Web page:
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Do you feel food has control over you?

Updated: Aug 23

Taking Back the Power Over Food - Alexandria Turner, MS, RD, LD

What if we were to tell you the healthiest “diet” is listening to your body and giving it what it

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wants or needs? Is your first thought after hearing that, “if I did that, I would just eat [enter food item here] too much and not know how to stop”? That food item you are thinking of may be cookies, cakes, ice cream, or fried foods, and thinking about giving yourself permission to eat these foods whenever you want scares you, because you feel like you wouldn’t have any control over stopping. So instead, you conclude you are addicted to food and therefore, dieting or restriction is the key to staying healthy. Turns out, you cannot be addicted to sugar, carbs, or food for that matter, and instead the addiction to dieting or restriction (physical or mental) is actually what is causing your unhealthy relationship with food, not the food itself.

Releasing the power food has over you is such a relieving and eye-opening step in your journey to a healthy relationship with food, that allows for less mental exhaustion as you are no longer hyper-focused on what you should or should not eat, and instead are focused on what your body needs. We are firm believers in the idea that if you are craving a brownie, there must be something in that brownie that your body needs.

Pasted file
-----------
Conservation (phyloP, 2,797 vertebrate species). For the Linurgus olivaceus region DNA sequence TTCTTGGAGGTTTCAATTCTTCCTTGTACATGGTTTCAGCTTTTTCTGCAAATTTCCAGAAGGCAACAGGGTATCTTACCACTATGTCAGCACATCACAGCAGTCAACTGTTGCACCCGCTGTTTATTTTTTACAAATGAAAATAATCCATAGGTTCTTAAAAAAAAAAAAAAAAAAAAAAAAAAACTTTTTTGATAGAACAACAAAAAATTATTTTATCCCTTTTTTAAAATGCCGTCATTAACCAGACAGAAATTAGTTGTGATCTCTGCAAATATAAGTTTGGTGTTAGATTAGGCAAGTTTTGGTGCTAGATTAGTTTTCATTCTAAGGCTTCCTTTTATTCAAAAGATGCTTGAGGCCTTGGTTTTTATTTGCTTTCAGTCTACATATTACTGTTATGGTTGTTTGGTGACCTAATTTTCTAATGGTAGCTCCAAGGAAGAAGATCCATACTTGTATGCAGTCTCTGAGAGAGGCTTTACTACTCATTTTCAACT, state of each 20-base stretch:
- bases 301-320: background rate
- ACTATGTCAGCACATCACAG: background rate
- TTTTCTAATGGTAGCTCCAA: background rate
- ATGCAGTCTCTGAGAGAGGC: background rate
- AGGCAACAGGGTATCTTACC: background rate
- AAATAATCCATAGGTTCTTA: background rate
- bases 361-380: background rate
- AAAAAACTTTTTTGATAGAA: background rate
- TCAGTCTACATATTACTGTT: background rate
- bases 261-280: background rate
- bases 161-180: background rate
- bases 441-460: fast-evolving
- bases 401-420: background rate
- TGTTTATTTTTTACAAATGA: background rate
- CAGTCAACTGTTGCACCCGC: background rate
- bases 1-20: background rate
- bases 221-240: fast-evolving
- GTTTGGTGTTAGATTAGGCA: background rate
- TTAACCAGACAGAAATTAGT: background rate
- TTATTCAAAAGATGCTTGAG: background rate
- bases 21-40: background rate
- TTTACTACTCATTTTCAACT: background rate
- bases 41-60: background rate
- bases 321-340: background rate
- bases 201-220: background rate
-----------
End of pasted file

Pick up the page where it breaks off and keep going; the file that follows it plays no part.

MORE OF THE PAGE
How many times have you craved a food item, told yourself over and over “I can’t have that, it’s bad for me” and tried to satisfy that craving with something else? Then you find the craving to grow stronger and stronger, and instead of fulfilling that craving, you end up overeating food you think will suppress that craving, and end up never fully satisfied. Finally, after all of that hard work to try to overpower the craving, you end up caving and eating the food you were craving in the first place? If you had given yourself permission to eat what you were craving, you would be satisfied and able to move on with your day to focus on other important things like relationships or self-care.

Here’s a scenario: Say you place three toy options in front of a toddler, but tell that toddler she cannot play with the rattle, she can only play with the other two toys. What is that toddler going to want to play with? The rattle of course! You gave that rattle so much power by telling her it was off limits. What if you place those three toys in front of the toddler, but don’t limit any of them, will the toddler choose to play with rattle? Maybe! But there is no longer the power of limiting the availability, thus controlling her decision in which toy to play with. She is not manipulated into wanting to play with one toy over the other. She has the choice.

The same phenomenon happens when you tell yourself you don’t have permission to eat a certain food. You give power to that food and in the end, want it even more, because it’s “bad” or “not allowed.” When we stop denying ourselves of what we want and giving up the mentality that there needs to be limits, that’s when we take back the power! So here is your challenge: give yourself permission this week to eat that food you are depriving yourself of, because you feel it is “bad” or “unhealthy” and watch how the power shifts to you.


Working with an eating disorder dietitian can help you break the hold food has over you. Nutritionists who specialize in eating disorders understand the psychological aspects of the relationship with food. They can help you learn how to attune to and feel better about your eating and your body.


If you would like more help navigating your relationship with food, please call or text Austin Counseling and Nutrition at (512)655-3878 or use the contact page to send an email.



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